The Centers for Disease Control and Prevention (CDC) estimates that 850,000 individuals living in the United States are living with chronic hepatitis B (HBV). Incidence of HBV continues to increase, and there is still no cure for the disease.
Luckily, a new tool to fight hepatitis B may be available in near future, pending approval by the US Food and Drug Administration (FDA). The tool in question? A hepatitis B vaccine called HEPLISAV-B.
Last week, the FDA’s Vaccines and Related Biological Products Advisory Committee (VRBPAC) voted
favorably to support the presented safety data of the potential hepatitis B treatment.
In a 12-1 vote (with 3 committee member abstentions), the VRBPAC favored that the investigational treatment's safety data supported licensure for hepatitis B infection immunization in adults 18 years of age or older.
The vote proceeds a 13-1 decision to support the potential vaccine's immunogenicity, based on data from phase 3 clinical trials. Though the committee's vote of approval does not play an immediate role in Dynavax Technologies' application for new drug licensing, it could serve as dependable advisory for the FDA.
Eddie Gray, Dynavax chief executive officer, said he believes the vaccine will become an "important new tool in the fight against hepatitis B," pending FDA approval.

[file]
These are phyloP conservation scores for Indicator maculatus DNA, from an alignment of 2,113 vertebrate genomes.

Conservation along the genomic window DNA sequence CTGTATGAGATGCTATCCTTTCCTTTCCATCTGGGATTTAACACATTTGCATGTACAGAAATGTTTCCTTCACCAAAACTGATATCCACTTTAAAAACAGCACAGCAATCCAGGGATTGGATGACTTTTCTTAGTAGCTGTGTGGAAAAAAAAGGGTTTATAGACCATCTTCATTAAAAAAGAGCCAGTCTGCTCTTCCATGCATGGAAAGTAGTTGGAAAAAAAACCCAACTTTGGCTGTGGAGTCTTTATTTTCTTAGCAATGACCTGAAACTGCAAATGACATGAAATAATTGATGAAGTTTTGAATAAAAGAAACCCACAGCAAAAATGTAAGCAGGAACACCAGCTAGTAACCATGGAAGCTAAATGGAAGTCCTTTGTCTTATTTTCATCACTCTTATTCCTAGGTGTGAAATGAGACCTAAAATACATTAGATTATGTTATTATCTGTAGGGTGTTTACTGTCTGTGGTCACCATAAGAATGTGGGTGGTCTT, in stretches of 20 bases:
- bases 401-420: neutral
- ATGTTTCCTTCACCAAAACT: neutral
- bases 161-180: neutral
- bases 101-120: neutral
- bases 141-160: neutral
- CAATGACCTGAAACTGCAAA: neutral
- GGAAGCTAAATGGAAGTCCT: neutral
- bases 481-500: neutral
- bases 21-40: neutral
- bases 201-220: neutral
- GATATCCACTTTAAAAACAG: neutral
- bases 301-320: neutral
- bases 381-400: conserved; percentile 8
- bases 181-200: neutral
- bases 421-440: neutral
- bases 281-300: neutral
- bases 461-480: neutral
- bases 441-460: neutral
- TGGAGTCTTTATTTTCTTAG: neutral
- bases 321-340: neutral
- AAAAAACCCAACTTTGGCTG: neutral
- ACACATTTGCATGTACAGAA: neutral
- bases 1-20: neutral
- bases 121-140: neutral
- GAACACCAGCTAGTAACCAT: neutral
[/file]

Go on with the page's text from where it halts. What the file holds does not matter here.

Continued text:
"Clinical studies of HEPLISAV-B have shown that the vaccine provides increased rates of seroprotection," Gray said. "In addition, the two-dose regimen offers the potential to increase patient compliance, which physicians and advocates agree is essential to preventing more cases of hepatitis B and achieving the public health goal of eradication. We look forward to completing our ongoing discussions with the FDA regarding an appropriate post-marketing commitment as it finalizes its review."
There are currently 2 FDA-approved single-antigen hepatitis B vaccinations on the market: ENGERIX-B and RECOMBIVAX HB; there are also 3 combination vaccines: PEDIARIX, TWINRIX, and COMVAX. HEPLISAV-B reported favorable marks for its lighter use, which is two doses every month compared with the other vaccines that are administered in 3 doses over a 6-month schedule. Despite this benefit, HEPLISAV-B was denied its marketing application twice in the past 3 years.
If the vaccine receives FDA approval, Dynavax intends to commercially launch HEPLISAV-B in the United States in early 2018.
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